Barbiturate poisoning is the most common cause of brain disorder due to toxic conditions. It is also the toxic disorder which most frequently leads to death.Excessive amounts of drugs are taken for many purposes: to relieve anxiety, induce sleep, reinforce or substitute for narcotics, reduce tension after alcoholic debauches, or simply for kicks. Death may occur from accidental as well as deliberate overdosage, since the person who takes one or two pills as a sedative may become so mentally confused that he will take several more without realizing it. Sudden withdrawal of the drug after long-continued use may also result in death. Acute barbiturate intoxication may take a mild, moderate, or severe form. In the mild form respiration and blood pressure are unaffected, but the individual becomes mentally confused, loses emotional control and laughs or cries without provocation. In the moderate state reflexes and respiration are slowed, and he becomes sleepy and hard to arouse. The severe state is characterized by deep coma, absence of all reflexes, periodic respiration, and symptoms of shock.Treatment of the first two stages of barbiturate intoxication is aimed at eliminating the drug from the system and keeping the patient from lapsing into sleep or coma. To keep him awake he is usually held up and walked about. If he falls into a deep stupor, emergency measures such as plasma expanders and artificial respiration will be required to maintain life. During recovery, the patient goes through a period of delirium which requires continuous nursing. In contrast to these acute cases, chronic intoxication occurs in constant users of barbiturates. Here the symptoms are impaired thinking and judgment, general mental confusion, defective reflexes, and poor motor coordination. Sudden withdrawal of the drug may be dangerous to life, since it is followed by extreme weakness, delirium, severe tremors, and often convulsions. Gradual withdrawal requires constant supervision and nursing.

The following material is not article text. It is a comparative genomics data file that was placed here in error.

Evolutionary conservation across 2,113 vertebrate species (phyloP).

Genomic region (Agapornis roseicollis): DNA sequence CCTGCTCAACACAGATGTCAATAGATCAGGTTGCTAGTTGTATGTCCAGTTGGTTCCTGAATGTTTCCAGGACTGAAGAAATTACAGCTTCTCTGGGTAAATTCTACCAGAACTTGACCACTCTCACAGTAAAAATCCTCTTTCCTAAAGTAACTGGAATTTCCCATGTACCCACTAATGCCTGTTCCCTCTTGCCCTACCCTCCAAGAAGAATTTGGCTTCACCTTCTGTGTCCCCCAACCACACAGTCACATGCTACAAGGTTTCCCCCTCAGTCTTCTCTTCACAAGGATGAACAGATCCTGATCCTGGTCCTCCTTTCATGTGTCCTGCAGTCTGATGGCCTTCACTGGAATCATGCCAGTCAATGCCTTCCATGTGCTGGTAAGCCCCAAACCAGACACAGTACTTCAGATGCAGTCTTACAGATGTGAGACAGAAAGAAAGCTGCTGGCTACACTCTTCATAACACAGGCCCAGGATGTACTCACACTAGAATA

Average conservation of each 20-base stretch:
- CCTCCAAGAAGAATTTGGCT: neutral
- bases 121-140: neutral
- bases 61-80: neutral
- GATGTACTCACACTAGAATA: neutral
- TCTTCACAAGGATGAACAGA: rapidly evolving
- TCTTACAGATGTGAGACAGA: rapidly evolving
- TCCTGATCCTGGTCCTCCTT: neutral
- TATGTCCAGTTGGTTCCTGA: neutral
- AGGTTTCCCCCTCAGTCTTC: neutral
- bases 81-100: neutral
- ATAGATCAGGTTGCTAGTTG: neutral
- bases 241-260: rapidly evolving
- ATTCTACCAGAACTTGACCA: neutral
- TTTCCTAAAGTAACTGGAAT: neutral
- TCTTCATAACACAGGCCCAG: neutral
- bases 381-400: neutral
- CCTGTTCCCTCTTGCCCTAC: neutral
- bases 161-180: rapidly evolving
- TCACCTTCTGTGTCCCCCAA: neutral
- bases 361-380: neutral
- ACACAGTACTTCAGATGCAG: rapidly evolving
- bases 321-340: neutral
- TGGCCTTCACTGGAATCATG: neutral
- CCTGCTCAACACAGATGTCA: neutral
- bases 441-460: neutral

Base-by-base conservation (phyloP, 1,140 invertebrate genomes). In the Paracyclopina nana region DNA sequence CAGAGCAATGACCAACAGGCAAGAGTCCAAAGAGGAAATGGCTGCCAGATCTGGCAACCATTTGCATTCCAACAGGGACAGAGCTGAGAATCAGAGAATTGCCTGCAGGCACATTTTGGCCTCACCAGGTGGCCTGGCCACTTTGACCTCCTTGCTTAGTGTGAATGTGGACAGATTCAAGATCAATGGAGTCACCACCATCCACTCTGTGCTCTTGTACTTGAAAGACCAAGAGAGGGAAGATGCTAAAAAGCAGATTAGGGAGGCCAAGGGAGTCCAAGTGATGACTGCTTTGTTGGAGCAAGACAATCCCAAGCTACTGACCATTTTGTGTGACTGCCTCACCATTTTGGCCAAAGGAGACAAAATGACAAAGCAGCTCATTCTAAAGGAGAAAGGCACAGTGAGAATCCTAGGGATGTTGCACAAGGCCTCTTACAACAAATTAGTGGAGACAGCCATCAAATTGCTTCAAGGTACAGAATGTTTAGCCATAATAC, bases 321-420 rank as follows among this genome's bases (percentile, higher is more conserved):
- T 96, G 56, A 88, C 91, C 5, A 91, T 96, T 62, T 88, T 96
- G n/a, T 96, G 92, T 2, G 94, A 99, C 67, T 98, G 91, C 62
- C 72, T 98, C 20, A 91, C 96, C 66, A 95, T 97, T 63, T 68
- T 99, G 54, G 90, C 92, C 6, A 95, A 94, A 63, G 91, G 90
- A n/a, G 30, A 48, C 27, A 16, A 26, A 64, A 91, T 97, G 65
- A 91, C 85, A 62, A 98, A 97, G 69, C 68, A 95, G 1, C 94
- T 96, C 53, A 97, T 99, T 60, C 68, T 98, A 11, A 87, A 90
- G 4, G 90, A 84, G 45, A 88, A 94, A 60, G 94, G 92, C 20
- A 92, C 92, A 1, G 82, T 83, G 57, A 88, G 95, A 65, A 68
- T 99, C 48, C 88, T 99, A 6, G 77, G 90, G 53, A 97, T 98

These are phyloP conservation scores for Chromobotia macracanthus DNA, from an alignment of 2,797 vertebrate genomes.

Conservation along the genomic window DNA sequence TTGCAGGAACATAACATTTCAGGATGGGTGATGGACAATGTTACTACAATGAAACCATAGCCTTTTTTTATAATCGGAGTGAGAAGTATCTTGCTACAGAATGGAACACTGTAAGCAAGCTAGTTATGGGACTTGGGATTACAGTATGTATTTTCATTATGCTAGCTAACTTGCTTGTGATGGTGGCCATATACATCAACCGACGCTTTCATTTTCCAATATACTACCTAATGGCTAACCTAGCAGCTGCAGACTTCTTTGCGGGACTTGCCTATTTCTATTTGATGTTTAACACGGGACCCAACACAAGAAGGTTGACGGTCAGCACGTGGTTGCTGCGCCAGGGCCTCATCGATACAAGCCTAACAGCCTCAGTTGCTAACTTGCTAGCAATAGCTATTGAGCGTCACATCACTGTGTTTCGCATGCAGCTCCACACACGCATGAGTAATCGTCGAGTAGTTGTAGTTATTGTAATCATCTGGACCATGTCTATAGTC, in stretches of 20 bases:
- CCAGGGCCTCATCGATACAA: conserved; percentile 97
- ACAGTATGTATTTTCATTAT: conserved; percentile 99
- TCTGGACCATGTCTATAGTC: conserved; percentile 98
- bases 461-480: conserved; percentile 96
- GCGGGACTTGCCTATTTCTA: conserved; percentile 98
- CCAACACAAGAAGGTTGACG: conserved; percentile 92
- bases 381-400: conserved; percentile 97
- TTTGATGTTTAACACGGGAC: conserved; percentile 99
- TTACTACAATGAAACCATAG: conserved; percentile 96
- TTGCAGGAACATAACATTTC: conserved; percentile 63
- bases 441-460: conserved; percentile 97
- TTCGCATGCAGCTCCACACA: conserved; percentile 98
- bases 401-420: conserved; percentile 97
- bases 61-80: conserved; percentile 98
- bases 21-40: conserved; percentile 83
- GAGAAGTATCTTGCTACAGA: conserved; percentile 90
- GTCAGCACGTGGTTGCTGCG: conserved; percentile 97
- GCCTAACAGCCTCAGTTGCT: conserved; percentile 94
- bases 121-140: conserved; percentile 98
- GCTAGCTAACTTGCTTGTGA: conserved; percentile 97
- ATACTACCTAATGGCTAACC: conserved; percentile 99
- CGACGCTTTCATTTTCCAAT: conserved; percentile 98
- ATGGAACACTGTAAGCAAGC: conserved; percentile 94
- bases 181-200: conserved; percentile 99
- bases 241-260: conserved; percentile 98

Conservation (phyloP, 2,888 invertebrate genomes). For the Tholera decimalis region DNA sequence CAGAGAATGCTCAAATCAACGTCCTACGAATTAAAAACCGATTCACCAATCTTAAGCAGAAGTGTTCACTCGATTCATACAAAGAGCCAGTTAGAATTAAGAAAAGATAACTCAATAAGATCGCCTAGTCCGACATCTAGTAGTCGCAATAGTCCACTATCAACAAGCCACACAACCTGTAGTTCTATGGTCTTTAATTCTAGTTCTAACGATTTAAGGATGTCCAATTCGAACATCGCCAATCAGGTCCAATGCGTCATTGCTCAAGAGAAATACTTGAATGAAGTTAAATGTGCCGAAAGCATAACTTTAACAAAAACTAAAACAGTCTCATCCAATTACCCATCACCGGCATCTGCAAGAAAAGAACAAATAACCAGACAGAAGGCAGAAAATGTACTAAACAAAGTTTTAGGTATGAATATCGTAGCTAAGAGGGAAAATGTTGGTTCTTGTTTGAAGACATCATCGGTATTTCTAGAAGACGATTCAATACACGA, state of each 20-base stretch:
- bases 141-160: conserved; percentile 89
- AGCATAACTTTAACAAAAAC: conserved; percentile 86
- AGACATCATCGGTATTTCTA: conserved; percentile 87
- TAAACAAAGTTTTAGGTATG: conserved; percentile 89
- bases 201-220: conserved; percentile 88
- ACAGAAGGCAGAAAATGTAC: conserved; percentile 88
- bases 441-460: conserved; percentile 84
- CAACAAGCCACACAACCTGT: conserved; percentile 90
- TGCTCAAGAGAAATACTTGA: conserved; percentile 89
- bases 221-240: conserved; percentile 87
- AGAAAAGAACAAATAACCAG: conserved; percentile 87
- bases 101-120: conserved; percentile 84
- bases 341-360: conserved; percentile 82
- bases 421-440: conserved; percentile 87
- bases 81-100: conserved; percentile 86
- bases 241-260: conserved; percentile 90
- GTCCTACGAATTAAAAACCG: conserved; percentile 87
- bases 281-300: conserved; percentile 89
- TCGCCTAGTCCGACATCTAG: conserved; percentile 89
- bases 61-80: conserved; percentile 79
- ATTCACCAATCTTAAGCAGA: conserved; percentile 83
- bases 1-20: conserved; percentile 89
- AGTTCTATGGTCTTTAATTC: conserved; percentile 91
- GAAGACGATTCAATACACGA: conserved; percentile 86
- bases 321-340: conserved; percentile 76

Cite this page: N., Sam M.S., "BARBITURATE INTOXICATION," in, November 28, 2018, (accessed September 26, 2022).


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